Stevie Nicks was nervous. It was 1973, and the then-25-year-old singer and her guitarist boyfriend Lindsey Buckingham were posing for the cover of their first album, “Buckingham Nicks.” Their record label had asked the duo to look “sexy,” and the bookish Nicks was already feeling self-conscious when the photographer told her to remove her diaphanous white blouse.
She didn’t want to do it. Buckingham lost it.
“Don’t be a f–king child,” the then-24-year-old guitarist snapped. “This is art!”
Stevie Nicks, now 69, is often referred to as the “Queen of Rock ’n’ Roll,” with more than 40 top-50 hits to her credit, both as part of the supergroup Fleetwood Mac and as a solo artist. But according to “Gold Dust Woman” (St. Martin’s Press, out Nov. 21) — a new biography by Stephen Davis — she did it all despite Buckingham’s bullying and abuse.
Nicks and Buckingham met in high school in San Mateo, Calif. They were in a band called Fritz when they decided to move to Los Angeles and launch a career as a duo in 1971. Yet while Nicks hustled to make rent, cleaning houses and waiting tables, Buckingham, who said he couldn’t work because he had to devote himself to music full-time, would spend most of the day smoking hash with his friends.
“I’d come in every day and have to step over these bodies,” Nicks later recalled to Rolling Stone. “I’m tired; I’m pickin’ up their legs and cleaning under them and emptying out ashtrays.”
Nicks felt violated after the album-cover incident and when their debut bombed, she almost quit music. But in January 1975, the duo received a call: Drummer Mick Fleetwood wanted them to join his band Fleetwood Mac.
The opportunity would launch the pair to superstardom but further strain their relationship.
“When they first joined the band, Lindsey had control [over Nicks],” Mick Fleetwood said. “And, very slowly, he began to lose control. And he really didn’t like it.”
Their first album with the band, “Fleetwood Mac,” released in 1975, was a hit, but the jealous Buckingham didn’t like that Nicks’ songs “Rhiannon” and “Landslide,” about their fading romance, had eclipsed his own.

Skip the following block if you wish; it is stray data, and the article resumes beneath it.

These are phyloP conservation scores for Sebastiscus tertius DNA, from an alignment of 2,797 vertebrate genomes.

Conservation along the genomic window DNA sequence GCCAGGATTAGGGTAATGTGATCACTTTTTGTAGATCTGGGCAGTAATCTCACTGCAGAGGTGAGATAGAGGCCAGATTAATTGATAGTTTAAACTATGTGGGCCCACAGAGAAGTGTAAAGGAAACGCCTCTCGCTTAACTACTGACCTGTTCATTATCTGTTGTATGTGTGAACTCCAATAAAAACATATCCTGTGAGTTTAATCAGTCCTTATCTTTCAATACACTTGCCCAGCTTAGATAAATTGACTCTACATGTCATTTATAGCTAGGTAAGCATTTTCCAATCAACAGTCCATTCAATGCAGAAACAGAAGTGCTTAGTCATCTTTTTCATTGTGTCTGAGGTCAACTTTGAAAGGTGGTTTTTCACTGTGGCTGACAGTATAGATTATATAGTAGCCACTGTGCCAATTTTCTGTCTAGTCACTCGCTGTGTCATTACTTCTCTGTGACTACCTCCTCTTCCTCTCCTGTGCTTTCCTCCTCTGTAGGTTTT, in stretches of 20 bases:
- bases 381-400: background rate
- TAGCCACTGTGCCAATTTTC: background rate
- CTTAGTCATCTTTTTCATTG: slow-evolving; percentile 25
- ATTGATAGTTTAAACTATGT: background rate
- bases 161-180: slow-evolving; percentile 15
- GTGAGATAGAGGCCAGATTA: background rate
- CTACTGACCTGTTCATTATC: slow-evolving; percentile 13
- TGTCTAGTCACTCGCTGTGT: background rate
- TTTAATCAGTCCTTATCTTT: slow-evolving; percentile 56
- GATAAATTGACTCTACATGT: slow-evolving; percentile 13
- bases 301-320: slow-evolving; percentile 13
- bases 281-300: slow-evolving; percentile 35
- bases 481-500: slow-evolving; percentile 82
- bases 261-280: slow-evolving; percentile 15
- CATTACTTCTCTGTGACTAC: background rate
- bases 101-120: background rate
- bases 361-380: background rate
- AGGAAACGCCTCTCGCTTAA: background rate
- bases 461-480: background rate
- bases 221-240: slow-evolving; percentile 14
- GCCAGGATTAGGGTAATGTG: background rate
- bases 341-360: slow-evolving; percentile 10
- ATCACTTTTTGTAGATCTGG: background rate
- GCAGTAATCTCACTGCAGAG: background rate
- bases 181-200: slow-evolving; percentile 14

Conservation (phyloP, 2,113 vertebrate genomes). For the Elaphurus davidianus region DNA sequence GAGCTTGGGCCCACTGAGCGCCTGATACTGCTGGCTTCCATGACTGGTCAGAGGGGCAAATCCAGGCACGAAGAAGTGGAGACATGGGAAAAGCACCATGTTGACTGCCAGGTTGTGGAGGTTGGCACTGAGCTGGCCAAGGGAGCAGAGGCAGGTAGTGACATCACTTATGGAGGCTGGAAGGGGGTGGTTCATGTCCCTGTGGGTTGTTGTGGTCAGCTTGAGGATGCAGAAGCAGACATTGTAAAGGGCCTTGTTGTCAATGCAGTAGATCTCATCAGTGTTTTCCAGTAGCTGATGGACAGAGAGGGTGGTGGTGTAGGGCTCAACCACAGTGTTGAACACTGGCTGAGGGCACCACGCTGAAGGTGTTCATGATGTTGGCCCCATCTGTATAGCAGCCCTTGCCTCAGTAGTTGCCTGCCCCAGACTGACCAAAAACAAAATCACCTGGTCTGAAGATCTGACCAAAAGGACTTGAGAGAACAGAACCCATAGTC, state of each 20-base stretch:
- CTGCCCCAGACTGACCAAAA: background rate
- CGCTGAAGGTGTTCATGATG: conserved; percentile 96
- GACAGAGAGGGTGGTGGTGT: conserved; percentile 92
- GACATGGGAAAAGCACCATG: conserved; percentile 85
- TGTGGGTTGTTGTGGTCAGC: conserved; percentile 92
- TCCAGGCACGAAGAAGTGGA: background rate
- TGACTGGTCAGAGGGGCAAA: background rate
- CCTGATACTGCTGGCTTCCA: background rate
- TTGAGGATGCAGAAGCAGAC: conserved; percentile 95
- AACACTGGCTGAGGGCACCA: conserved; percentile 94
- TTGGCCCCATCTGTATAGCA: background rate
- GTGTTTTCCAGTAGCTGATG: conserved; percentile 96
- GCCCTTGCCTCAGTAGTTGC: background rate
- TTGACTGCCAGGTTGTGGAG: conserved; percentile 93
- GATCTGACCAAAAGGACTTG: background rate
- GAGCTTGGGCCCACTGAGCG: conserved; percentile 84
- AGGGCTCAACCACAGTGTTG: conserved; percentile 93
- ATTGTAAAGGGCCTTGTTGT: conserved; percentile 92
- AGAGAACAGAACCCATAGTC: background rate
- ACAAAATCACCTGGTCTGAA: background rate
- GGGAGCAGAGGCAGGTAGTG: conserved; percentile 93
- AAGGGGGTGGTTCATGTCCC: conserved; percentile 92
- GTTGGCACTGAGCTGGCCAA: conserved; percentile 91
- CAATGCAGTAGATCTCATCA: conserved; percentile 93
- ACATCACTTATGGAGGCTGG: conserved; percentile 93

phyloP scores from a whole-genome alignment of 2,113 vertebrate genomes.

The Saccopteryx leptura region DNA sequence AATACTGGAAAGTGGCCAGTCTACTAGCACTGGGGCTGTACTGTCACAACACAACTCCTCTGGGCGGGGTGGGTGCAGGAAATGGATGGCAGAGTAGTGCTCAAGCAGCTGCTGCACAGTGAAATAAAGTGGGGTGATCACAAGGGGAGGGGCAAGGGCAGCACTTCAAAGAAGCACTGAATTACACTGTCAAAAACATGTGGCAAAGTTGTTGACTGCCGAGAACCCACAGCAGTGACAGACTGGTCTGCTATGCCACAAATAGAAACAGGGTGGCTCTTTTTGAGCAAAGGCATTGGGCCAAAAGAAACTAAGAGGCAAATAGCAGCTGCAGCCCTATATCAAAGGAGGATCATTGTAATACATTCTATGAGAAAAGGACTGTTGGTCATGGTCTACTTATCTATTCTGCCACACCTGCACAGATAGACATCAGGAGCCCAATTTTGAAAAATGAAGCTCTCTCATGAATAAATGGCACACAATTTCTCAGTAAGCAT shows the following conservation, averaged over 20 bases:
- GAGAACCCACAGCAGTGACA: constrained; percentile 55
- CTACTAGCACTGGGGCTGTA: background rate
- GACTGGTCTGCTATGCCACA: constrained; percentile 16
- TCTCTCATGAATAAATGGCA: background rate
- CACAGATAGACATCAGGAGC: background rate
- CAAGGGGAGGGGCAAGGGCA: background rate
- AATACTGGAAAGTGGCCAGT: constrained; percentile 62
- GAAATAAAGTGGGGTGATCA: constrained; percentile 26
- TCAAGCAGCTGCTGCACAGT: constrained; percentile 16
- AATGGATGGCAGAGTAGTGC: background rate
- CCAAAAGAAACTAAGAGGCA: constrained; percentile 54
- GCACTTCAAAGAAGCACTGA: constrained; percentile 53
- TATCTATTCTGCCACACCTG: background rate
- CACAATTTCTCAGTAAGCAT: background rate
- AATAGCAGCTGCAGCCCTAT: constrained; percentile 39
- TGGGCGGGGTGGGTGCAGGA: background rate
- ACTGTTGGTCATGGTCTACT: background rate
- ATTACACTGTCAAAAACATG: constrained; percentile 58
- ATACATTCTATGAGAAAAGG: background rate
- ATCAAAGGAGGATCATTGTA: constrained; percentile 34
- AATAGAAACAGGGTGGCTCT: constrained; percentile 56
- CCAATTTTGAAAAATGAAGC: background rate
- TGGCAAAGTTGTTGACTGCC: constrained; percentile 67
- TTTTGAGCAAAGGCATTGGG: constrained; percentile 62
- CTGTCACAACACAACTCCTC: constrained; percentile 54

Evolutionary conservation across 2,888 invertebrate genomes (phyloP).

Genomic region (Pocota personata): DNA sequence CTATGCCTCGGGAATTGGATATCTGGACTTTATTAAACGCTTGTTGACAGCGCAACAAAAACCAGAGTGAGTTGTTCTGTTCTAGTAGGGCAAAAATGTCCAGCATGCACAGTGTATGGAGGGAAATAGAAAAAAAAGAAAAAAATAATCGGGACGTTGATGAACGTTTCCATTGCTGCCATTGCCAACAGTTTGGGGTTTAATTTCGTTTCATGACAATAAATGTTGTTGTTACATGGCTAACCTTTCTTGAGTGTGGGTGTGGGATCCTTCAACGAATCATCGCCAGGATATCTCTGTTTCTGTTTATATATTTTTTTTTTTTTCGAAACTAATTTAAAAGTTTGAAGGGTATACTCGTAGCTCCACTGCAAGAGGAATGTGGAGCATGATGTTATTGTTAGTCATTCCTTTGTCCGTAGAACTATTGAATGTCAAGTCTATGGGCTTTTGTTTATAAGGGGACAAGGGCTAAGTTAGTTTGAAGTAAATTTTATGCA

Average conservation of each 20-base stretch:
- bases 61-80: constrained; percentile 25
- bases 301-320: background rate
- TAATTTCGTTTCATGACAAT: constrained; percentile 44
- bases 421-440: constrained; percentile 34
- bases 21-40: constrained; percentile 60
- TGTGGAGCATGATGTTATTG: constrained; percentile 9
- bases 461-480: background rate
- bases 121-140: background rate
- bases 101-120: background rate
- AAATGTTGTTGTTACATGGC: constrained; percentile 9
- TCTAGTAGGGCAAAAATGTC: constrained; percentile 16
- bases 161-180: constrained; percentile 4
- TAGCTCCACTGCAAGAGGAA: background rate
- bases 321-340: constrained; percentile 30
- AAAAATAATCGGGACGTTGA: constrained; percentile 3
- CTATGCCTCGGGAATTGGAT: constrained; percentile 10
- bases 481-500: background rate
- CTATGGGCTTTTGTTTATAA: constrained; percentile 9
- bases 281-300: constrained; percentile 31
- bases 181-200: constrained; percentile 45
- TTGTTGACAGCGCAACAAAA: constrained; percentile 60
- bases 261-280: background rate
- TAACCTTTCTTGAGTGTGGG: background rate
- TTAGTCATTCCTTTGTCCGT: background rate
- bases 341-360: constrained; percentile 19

When recording the band’s 1977 follow-up, “Rumours,” he criticized Nicks’ writing and told her she needed him to make her songs sound halfway decent.
She said he was “hijacking” her music and told her mother that her now-ex had gotten physical with her during a row and had “thrown her down to the floor.”
Buckingham allegedly bullied then-girlfriend Nicks into posing topless for the cover of their first album.Michael Ochs Archives
Things went further downhill during their 1980 “Tusk” tour. At a concert in Wellington, New Zealand, Buckingham tried to trip Nicks onstage and began imitating her moves. While Nicks was singing “Rhiannon,” the guitarist stopped playing and attempted to kick her.
The rest of the band was shocked, but only singer Christine McVie confronted him about it. Buckingham, who reportedly never apologized, has stated that he doesn’t remember the incident.
Nicks continued to play with Fleetwood Mac, even after launching her own record label and putting out her own No. 1 album, “Bella Donna,” in 1981. She would grit her teeth as she and Buckingham would pretend to kiss after performing “Landslide” every night on tour.
One time, during a heated argument in front of the band in 1987, Buckingham, the book says, “manhandled Stevie, slapped her face and bent her backward over the hood of his car. He put his fingers around her neck and started to choke her.”
Nicks said: “I thought he was going to kill me.” This time, her band stood up to him. He wouldn’t lay a hand on her again.
Buckingham’s spokesperson did not reply to requests for comment.
Over time, Nicks continued to reach out to Buckingham, asking him to produce and play guitar on her 1996 song “Twisted.” She said they made amends in 2013 and he agreed to treat her with respect. But of course, Buckingham couldn’t dismiss Nicks any longer. The band needed her talent and fan base (which these days includes young acts such as Haim and Lana Del Rey) more than she needed them.
As Davis writes in “Gold Dust Woman,” by the time of their reconciliation, “Stevie was an American legend, but Lindsey’s star would eventually fade away.”...Read more